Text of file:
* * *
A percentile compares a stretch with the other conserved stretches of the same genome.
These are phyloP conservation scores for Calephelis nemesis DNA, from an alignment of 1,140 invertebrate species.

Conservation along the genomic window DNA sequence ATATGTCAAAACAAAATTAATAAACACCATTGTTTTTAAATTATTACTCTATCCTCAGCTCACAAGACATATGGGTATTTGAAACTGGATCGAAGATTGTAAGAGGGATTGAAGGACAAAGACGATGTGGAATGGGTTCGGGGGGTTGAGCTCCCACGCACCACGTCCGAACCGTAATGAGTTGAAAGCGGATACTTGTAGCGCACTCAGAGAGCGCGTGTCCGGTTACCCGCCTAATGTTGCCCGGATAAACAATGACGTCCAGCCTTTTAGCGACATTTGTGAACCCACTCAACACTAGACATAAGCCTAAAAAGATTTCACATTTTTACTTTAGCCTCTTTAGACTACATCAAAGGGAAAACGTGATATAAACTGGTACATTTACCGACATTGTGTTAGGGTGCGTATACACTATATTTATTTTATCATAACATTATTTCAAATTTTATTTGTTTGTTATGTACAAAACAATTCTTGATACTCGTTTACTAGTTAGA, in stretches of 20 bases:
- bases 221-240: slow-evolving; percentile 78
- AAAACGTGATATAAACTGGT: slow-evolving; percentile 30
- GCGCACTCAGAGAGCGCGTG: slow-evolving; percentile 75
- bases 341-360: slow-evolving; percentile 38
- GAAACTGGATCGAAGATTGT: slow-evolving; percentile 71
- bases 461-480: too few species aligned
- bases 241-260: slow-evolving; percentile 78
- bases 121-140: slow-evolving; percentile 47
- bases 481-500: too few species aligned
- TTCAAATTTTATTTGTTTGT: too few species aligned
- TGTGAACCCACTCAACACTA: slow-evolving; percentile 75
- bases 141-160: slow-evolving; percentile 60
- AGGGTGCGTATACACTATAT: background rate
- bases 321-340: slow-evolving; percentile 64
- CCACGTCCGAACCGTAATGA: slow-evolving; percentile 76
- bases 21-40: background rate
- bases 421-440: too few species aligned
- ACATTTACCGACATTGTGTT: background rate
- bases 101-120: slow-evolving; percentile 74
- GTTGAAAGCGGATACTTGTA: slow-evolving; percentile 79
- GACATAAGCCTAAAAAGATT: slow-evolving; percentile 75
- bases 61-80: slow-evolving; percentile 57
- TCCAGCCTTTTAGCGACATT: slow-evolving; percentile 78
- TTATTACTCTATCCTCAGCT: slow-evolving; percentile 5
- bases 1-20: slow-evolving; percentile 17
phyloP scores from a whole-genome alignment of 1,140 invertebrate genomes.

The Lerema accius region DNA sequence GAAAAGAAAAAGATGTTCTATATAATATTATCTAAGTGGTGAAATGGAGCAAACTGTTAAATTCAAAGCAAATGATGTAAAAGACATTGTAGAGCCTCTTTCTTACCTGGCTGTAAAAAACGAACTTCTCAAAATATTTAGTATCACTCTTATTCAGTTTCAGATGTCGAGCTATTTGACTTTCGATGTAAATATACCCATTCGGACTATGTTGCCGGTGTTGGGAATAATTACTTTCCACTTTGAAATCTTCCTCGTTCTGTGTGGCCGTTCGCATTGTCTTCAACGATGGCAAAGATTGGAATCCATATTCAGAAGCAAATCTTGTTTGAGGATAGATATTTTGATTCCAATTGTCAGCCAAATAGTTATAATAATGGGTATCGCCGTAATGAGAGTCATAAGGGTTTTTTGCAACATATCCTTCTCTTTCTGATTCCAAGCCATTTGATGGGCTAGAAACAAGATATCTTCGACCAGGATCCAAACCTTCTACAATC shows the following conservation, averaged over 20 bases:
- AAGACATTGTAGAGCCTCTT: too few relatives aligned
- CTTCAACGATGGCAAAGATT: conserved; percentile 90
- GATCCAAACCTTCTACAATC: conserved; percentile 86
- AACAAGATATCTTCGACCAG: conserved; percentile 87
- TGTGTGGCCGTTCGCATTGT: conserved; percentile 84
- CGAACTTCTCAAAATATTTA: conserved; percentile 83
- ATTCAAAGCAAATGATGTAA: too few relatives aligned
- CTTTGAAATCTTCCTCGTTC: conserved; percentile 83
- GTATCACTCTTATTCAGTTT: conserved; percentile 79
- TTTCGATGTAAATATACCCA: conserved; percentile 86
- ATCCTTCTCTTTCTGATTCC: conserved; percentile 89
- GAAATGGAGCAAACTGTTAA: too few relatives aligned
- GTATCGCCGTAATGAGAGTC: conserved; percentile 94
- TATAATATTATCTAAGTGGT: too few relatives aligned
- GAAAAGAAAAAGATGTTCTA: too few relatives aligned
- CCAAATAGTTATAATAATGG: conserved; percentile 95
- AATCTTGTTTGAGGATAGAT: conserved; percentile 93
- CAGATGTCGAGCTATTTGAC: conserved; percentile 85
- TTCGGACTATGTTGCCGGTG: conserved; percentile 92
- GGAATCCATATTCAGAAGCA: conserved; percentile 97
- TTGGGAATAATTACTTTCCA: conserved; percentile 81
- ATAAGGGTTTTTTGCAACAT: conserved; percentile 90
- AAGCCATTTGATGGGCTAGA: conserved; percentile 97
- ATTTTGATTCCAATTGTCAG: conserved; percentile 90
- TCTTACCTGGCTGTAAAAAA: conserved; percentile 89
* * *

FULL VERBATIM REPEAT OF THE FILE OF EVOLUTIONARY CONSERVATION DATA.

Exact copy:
A percentile compares a stretch with the other conserved stretches of the same genome.
These are phyloP conservation scores for Calephelis nemesis DNA, from an alignment of 1,140 invertebrate species.

Conservation along the genomic window DNA sequence ATATGTCAAAACAAAATTAATAAACACCATTGTTTTTAAATTATTACTCTATCCTCAGCTCACAAGACATATGGGTATTTGAAACTGGATCGAAGATTGTAAGAGGGATTGAAGGACAAAGACGATGTGGAATGGGTTCGGGGGGTTGAGCTCCCACGCACCACGTCCGAACCGTAATGAGTTGAAAGCGGATACTTGTAGCGCACTCAGAGAGCGCGTGTCCGGTTACCCGCCTAATGTTGCCCGGATAAACAATGACGTCCAGCCTTTTAGCGACATTTGTGAACCCACTCAACACTAGACATAAGCCTAAAAAGATTTCACATTTTTACTTTAGCCTCTTTAGACTACATCAAAGGGAAAACGTGATATAAACTGGTACATTTACCGACATTGTGTTAGGGTGCGTATACACTATATTTATTTTATCATAACATTATTTCAAATTTTATTTGTTTGTTATGTACAAAACAATTCTTGATACTCGTTTACTAGTTAGA, in stretches of 20 bases:
- bases 221-240: slow-evolving; percentile 78
- AAAACGTGATATAAACTGGT: slow-evolving; percentile 30
- GCGCACTCAGAGAGCGCGTG: slow-evolving; percentile 75
- bases 341-360: slow-evolving; percentile 38
- GAAACTGGATCGAAGATTGT: slow-evolving; percentile 71
- bases 461-480: too few species aligned
- bases 241-260: slow-evolving; percentile 78
- bases 121-140: slow-evolving; percentile 47
- bases 481-500: too few species aligned
- TTCAAATTTTATTTGTTTGT: too few species aligned
- TGTGAACCCACTCAACACTA: slow-evolving; percentile 75
- bases 141-160: slow-evolving; percentile 60
- AGGGTGCGTATACACTATAT: background rate
- bases 321-340: slow-evolving; percentile 64
- CCACGTCCGAACCGTAATGA: slow-evolving; percentile 76
- bases 21-40: background rate
- bases 421-440: too few species aligned
- ACATTTACCGACATTGTGTT: background rate
- bases 101-120: slow-evolving; percentile 74
- GTTGAAAGCGGATACTTGTA: slow-evolving; percentile 79
- GACATAAGCCTAAAAAGATT: slow-evolving; percentile 75
- bases 61-80: slow-evolving; percentile 57
- TCCAGCCTTTTAGCGACATT: slow-evolving; percentile 78
- TTATTACTCTATCCTCAGCT: slow-evolving; percentile 5
- bases 1-20: slow-evolving; percentile 17
phyloP scores from a whole-genome alignment of 1,140 invertebrate genomes.

The Lerema accius region DNA sequence GAAAAGAAAAAGATGTTCTATATAATATTATCTAAGTGGTGAAATGGAGCAAACTGTTAAATTCAAAGCAAATGATGTAAAAGACATTGTAGAGCCTCTTTCTTACCTGGCTGTAAAAAACGAACTTCTCAAAATATTTAGTATCACTCTTATTCAGTTTCAGATGTCGAGCTATTTGACTTTCGATGTAAATATACCCATTCGGACTATGTTGCCGGTGTTGGGAATAATTACTTTCCACTTTGAAATCTTCCTCGTTCTGTGTGGCCGTTCGCATTGTCTTCAACGATGGCAAAGATTGGAATCCATATTCAGAAGCAAATCTTGTTTGAGGATAGATATTTTGATTCCAATTGTCAGCCAAATAGTTATAATAATGGGTATCGCCGTAATGAGAGTCATAAGGGTTTTTTGCAACATATCCTTCTCTTTCTGATTCCAAGCCATTTGATGGGCTAGAAACAAGATATCTTCGACCAGGATCCAAACCTTCTACAATC shows the following conservation, averaged over 20 bases:
- AAGACATTGTAGAGCCTCTT: too few relatives aligned
- CTTCAACGATGGCAAAGATT: conserved; percentile 90
- GATCCAAACCTTCTACAATC: conserved; percentile 86
- AACAAGATATCTTCGACCAG: conserved; percentile 87
- TGTGTGGCCGTTCGCATTGT: conserved; percentile 84
- CGAACTTCTCAAAATATTTA: conserved; percentile 83
- ATTCAAAGCAAATGATGTAA: too few relatives aligned
- CTTTGAAATCTTCCTCGTTC: conserved; percentile 83
- GTATCACTCTTATTCAGTTT: conserved; percentile 79
- TTTCGATGTAAATATACCCA: conserved; percentile 86
- ATCCTTCTCTTTCTGATTCC: conserved; percentile 89
- GAAATGGAGCAAACTGTTAA: too few relatives aligned
- GTATCGCCGTAATGAGAGTC: conserved; percentile 94
- TATAATATTATCTAAGTGGT: too few relatives aligned
- GAAAAGAAAAAGATGTTCTA: too few relatives aligned
- CCAAATAGTTATAATAATGG: conserved; percentile 95
- AATCTTGTTTGAGGATAGAT: conserved; percentile 93
- CAGATGTCGAGCTATTTGAC: conserved; percentile 85
- TTCGGACTATGTTGCCGGTG: conserved; percentile 92
- GGAATCCATATTCAGAAGCA: conserved; percentile 97
- TTGGGAATAATTACTTTCCA: conserved; percentile 81
- ATAAGGGTTTTTTGCAACAT: conserved; percentile 90
- AAGCCATTTGATGGGCTAGA: conserved; percentile 97
- ATTTTGATTCCAATTGTCAG: conserved; percentile 90
- TCTTACCTGGCTGTAAAAAA: conserved; percentile 89